It’s time for the ninth entry in my series of itinerary ideas for my trip to Japan and Korea later this year. Today I’m focusing on the Kansai region of Japan, which in the map below is the part of Japan colored purple (and this time I’ve got an image with all the different regions of Japan clearly labeled). Kansai is located in the western half of the island of Honshu and before Japan’s capital was moved to Edo (Tokyo) it was the political and cultural center of the country. In 2017 I passed through the heart of Kansai and I’ll probably end up following a very similar route in 2019—except going in opposite direction—but I’m going to try to visit at least one or two new places.
After finishing up my time in Shikoku I’ll probably restart my trek across Honshu by visiting the city of Himeji. The main attraction of Himeji is its massive white castle, which is widely regarded as the best in Japan. Himeji’s castle is one of the few in Japan that was never destroyed by war, fire, or natural disasters and even though I visited it in 2017 I’m eager to see it again. I’m thinking I’m going to spend a single night in Himeji and my goal is to visit both the castle and also check out the temple atop nearby Mount Shosha.
Osaka & Kobe
I stopped in Osaka in 2017 and for 2019 my plan is to stay in the city again for two or three nights. While there I’ll again visit Dotonbori and try some more takoyaki, and I’ll also return to a few other spots in Osaka such as the city castle and Shitennoji Temple. My other plan for Osaka is to use it as a base for one or two day trips. One of those day trips might be to the city of Kobe. There doesn’t look like there’s too much in Kobe that I’d be interested in but I skipped over it in 2017 and I’m currently contemplating spending a morning or an afternoon there.
The other day trip I’m thinking about taking from Osaka is Mount Koya. The temple complex on Mount Koya is among Japan’s most important religious sites and the photos I’ve seen of it online look really cool. It will take about 1.5 hours to get from Osaka the village of Koyasan and I won’t be able to use my JR rail pass to get there but it should be well worth it. I’ve also read online that Mount Koya is a good place to experience spending a single night at a Buddhist temple. I’m not sure if I’ll do that but it could be an interesting experience.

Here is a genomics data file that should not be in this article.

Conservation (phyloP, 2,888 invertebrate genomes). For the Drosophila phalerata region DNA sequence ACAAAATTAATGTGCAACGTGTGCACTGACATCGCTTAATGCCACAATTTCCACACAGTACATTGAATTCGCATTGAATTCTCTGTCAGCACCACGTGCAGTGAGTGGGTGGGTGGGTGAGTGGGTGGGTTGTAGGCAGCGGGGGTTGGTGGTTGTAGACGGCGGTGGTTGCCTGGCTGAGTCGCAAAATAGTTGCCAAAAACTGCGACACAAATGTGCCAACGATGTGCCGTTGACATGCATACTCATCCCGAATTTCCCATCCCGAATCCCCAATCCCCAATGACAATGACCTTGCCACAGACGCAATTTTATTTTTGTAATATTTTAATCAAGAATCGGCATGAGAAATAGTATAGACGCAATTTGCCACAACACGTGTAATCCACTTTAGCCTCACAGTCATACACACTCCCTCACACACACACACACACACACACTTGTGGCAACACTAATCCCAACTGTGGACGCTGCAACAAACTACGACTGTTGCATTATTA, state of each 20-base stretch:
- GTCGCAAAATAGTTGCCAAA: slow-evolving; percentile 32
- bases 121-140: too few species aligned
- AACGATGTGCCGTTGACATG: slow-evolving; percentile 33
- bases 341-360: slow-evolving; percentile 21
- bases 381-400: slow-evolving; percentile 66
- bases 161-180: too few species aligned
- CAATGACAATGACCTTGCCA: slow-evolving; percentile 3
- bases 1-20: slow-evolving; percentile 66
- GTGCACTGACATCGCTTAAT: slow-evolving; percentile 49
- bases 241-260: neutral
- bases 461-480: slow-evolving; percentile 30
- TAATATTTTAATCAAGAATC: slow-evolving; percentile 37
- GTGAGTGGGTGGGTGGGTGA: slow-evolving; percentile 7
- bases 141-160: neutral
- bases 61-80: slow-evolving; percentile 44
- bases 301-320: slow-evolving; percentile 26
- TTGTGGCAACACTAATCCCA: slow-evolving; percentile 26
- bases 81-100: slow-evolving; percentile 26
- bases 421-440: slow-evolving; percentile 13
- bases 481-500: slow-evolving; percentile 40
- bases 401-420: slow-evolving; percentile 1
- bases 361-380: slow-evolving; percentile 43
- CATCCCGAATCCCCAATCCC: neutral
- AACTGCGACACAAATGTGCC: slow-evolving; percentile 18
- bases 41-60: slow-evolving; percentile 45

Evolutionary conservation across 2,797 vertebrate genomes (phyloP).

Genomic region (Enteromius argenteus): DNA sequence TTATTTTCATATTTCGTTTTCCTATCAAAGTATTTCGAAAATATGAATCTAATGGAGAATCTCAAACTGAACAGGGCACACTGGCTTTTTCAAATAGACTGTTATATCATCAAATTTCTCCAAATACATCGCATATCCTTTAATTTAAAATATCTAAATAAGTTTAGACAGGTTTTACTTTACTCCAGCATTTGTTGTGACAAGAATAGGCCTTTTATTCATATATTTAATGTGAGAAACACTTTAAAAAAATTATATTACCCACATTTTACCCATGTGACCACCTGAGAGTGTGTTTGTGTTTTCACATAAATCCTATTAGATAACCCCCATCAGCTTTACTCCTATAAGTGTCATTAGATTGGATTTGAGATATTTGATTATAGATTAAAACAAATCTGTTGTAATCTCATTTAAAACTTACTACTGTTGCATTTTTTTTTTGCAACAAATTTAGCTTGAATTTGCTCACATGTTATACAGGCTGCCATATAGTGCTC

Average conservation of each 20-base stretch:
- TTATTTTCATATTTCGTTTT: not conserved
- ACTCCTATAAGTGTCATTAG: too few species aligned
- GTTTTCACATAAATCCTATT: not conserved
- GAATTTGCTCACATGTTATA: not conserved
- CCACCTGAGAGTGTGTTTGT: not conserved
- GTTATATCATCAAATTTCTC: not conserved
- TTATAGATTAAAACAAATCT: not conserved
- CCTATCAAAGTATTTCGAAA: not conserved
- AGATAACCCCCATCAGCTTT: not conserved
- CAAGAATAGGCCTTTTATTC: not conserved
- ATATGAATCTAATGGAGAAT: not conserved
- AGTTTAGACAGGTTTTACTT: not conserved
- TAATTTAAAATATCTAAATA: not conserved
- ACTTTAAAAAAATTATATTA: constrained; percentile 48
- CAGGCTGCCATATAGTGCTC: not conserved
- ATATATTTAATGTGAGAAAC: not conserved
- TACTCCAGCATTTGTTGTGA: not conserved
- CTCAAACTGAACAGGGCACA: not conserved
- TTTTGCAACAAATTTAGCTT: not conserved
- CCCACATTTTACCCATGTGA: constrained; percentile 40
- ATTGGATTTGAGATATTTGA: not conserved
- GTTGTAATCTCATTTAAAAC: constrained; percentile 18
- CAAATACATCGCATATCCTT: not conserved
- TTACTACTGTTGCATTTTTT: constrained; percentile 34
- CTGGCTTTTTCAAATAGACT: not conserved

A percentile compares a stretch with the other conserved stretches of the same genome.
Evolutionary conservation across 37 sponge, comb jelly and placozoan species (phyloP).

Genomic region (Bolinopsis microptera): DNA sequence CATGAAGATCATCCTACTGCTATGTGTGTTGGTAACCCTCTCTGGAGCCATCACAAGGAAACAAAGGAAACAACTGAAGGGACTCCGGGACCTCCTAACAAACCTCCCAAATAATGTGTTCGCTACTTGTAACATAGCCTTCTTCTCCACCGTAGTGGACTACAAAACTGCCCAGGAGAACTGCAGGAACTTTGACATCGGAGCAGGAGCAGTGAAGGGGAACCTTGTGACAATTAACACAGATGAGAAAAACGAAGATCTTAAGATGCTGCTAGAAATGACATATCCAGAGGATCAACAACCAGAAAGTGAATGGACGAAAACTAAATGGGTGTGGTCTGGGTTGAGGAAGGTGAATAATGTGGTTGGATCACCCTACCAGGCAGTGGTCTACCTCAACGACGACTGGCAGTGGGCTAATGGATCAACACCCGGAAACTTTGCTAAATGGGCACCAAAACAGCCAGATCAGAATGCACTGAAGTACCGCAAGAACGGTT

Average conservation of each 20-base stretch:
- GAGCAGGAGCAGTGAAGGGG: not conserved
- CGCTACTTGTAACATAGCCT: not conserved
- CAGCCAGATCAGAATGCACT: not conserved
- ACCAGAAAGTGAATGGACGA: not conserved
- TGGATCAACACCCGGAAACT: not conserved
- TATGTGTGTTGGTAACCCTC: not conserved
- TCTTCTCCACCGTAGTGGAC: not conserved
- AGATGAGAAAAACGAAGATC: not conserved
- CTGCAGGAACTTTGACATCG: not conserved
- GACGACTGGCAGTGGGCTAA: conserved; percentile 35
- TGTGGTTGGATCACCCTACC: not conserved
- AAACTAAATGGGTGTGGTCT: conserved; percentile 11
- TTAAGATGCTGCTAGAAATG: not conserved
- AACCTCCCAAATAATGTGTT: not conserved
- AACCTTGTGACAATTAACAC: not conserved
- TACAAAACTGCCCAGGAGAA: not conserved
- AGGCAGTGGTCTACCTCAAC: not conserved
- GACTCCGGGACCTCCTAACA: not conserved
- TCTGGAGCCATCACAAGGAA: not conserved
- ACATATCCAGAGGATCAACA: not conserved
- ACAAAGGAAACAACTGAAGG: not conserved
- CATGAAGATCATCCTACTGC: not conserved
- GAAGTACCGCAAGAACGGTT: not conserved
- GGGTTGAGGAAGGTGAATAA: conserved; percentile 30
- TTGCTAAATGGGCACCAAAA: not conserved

Kyoto is perpetually overrun with tourists but anyone who goes there can understand why it’s such a popular city. The former capital of Japan was spared from the bombing campaign that destroyed most other major Japanese cities during WW2 and as such it is full of historical and cultural treasures. Kinkakuji Temple, Fushimi Inari Shrine, and Kiyomizudera Temple are just three of the city’s many must-see attractions. On top of all the things to see in Kyoto, you can also day trip to some nearby towns that are worth visiting, and I personally am planning on visiting Nara and Uji, which are both directly south of the city.
In the southeastern part of Kansai is the Shima Peninsula, which is home to both some nice natural scenery and Japan’s most sacred Shinto shrine. The region is commonly referred to as Ise Shima and from what I’ve seen online it’s a popular vacation spot for people who live in Osaka and Nagoya. The inner shrine of Ise Shima, which is thought to be over 2,000 years old, is what interests me the most. Ise Shima can be reached as a day trip from Osaka but for my trip I’ll probably be venturing there from Nagoya since it looks like it’s a bit closer.